VELSHI: Guys, thanks very much for your company tonight and your analysis. Harry Litman, David, stick around because I have another comment to talk to get your analysis on after this break.

Coming up next, trade negotiations between the United States and Canada have broken off after inflammatory off the record remarks made by President Trump emerged in a Canadian newspaper.

Also, digging into the complex Trump-Russia relationship, a new documentary out today lays out all of the connections between team Trump and oligarchs, mobsters and Putin allies going back decades. The director joins us. But first here is a preview of "Active Measures".


UNIDENTIFIED MALE: President Trump, just now President Putin denied having anything to do with the election interference in 2016. Every U.S. intelligence agency has concluded that Russia did. My first question for you sir is who do you believe?

UNIDENTIFIED MALE: Putin has worked to undermine democracies across the globe.

UNIDENTIFIED MALE: He made his way up through the KGB.

HILLARY CLINTON, FORMER PRESIDENTIAL CANDIDATE: He learned how to maneuver politically.

UNIDENTIFIED MALE: The Russian mafia is an adjunct of the Russian government.

UNIDENTIFIED FEMALE: And they helped maintain Mr. Putin`s power.

UNIDENTIFIED MALE: To the point where Putin may well be the wealthiest man on the face of the planet.

UNIDENTIFIED MALE: How does Russia launder money into America?

UNIDENTIFIED MALE: Everything I know that`s interesting I can`t tell you.

UNIDENTIFIED MALE: The Russians have a particular type of mark. They go after somebody who has business resources, shady morals and political connections or aspirations. I have just described Donald Trump.

UNIDENTIFIED MALE: Putin realizes that if we are divided as a nation, we cannot protect ourselves from threats within and without.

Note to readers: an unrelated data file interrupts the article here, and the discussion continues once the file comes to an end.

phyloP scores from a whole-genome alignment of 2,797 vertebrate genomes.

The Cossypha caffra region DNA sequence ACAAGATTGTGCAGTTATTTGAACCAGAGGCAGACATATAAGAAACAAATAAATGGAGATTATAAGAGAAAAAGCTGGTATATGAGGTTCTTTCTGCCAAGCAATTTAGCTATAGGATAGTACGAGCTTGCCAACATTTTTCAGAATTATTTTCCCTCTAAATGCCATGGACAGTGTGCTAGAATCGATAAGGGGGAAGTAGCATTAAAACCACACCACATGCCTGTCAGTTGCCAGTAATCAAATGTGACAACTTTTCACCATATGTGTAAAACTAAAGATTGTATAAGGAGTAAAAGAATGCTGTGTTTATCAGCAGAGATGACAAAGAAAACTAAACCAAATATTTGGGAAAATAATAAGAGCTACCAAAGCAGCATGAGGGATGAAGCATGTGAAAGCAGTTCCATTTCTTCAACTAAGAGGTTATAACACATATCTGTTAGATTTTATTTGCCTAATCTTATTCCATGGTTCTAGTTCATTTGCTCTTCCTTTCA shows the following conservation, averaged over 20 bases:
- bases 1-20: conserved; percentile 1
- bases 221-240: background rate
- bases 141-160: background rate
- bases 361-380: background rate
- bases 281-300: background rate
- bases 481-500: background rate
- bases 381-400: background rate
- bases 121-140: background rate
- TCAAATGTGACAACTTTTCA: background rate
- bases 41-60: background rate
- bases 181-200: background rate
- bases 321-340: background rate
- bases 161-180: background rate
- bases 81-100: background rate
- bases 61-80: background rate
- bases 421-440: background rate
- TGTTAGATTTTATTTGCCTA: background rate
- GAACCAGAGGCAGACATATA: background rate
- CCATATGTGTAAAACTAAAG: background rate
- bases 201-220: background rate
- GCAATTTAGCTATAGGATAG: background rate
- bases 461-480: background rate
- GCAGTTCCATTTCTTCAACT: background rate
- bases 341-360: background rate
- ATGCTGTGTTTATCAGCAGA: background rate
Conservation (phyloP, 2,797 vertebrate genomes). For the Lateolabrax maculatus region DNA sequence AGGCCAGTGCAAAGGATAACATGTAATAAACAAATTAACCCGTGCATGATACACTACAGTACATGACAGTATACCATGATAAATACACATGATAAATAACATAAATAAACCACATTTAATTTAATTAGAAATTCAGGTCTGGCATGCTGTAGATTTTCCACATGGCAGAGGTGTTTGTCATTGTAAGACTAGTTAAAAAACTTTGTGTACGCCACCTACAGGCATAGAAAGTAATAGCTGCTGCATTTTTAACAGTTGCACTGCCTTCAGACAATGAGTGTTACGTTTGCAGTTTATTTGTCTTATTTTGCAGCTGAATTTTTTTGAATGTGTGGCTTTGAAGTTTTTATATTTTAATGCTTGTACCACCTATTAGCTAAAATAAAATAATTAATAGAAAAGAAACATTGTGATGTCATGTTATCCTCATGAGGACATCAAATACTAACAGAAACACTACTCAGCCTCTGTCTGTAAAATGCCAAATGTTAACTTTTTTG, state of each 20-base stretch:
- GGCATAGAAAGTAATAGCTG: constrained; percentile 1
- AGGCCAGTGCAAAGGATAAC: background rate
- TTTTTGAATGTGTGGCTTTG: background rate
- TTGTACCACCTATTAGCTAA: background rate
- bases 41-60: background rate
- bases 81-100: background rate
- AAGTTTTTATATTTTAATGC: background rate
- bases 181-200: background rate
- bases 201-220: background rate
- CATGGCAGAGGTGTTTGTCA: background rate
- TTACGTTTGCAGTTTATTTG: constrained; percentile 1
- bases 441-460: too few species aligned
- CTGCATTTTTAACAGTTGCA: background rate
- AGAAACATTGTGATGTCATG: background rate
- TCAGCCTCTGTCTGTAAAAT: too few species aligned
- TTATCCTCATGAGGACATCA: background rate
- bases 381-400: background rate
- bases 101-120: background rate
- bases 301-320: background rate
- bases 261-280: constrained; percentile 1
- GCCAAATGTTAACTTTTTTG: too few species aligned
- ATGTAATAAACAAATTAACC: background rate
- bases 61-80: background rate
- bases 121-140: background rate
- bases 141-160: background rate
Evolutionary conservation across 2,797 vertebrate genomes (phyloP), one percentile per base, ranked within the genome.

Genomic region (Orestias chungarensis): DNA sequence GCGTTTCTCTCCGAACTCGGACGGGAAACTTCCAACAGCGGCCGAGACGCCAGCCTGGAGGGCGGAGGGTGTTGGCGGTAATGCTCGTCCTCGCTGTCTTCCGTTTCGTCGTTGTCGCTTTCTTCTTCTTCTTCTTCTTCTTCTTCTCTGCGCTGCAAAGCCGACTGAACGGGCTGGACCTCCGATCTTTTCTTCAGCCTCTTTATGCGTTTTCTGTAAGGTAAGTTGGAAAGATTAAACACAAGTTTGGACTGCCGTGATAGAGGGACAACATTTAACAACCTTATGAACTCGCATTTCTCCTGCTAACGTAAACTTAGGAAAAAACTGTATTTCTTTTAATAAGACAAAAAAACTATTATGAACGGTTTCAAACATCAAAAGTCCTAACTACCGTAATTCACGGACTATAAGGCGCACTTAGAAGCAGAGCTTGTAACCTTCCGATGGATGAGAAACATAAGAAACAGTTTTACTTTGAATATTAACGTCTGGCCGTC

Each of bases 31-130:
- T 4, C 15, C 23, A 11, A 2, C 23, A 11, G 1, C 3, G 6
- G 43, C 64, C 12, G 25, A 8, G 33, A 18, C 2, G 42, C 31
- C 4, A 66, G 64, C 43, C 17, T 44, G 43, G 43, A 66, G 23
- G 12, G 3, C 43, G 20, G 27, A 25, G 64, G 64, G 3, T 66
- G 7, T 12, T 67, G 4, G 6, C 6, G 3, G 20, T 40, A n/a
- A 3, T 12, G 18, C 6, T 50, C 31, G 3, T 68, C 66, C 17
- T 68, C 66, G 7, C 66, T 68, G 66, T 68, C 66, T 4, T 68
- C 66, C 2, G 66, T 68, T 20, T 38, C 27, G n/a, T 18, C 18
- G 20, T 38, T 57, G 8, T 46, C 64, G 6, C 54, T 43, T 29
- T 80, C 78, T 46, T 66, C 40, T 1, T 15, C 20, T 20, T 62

UNIDENTIFIED MALE: And what you have is probably the biggest intelligence breach in the history of the world.

UNIDENTIFIED MALE: The crown jewel for any intelligence agency is to recruit an asset inside you adversary`s intelligence agency.

UNIDENTIFIED MALE: They seem to have premonitions of things that were going to happen that in fact did happen.

CLINTON: The question is who helped guide the decision that the Russians were making?

UNIDENTIFIED MALE: Trump Tower was a money laundering paradise.

UNIDENTIFIED MALE: Anybody who was anybody in Russian organized crime bought a condo unit at Trump Tower.

UNIDENTIFIED MALE: We have a serious intelligence operation in the home of the man that becomes president of the United States. I think this is the tip of the iceberg.

UNIDENTIFIED MALE: What`s at stake is truth and it`s the cause of liberty at the most profound level possible.



DONALD TRUMP, PRESIDENT OF THE UNITED STATES: I gave an interview yesterday to "Bloomberg Business" and I said off the record and I made a statement about Canada, which is fine because I love Canada, but they have taken advantage of our country for many years. They say, "Oh Canada, we love Canada. I do too. I even love their national anthem. It`s called, very appropriately, Oh, Canada.


VELSHI: That was President Donald Trump this afternoon complaining that disparaging off the record comments that he made about the Nation of Canada were reported this morning. Contrary to what the president said, "Bloomberg" did not violate its off the record agreement about those comments, instead another outlook, "The Toronto Star" obtained the president`s comments independently and were not bound by the same off the record agreement.

The result of all of this is that those disparaging comments are now part of the public record. And because of that, we know that despite the president`s claim that he loves Canada and its national anthem, Trump was prepared to concede absolutely nothing to Canada during the ongoing NAFTA negotiations.

The president told "Bloomberg" that if Canada knew what his position was, it would be "So insulting" they`re not going to be able to make a deal. Well, those comments appeared to have sullied the president`s efforts to renegotiate NAFTA. According to "The Toronto Star", Canadian officials confronted Trump`s negotiators with those comments at a meeting today and then talks broke down.

Now, Canada and the U.S. have officially missed the president`s self- imposed deadline to strike a deal that would bring Canada into the preliminary agreement that Trump made with Mexico. Negotiations between the two countries will continue into next week. For more on what this means for both the United States and Canada, I turn to the reporter who broke this story, a fellow Toronto, Daniel Dale, the Washington Bureau Chief at The Toronto Star.

Daniel, this is a remarkable story. There was nobody who really thought that negotiations between the United States and Canada were going particularly well but it`s a real turn from the relationship that Canada and the United States have had over the long term and what it looked like might be working out between Donald Trump and Justin Trudeau at the beginning of his administration.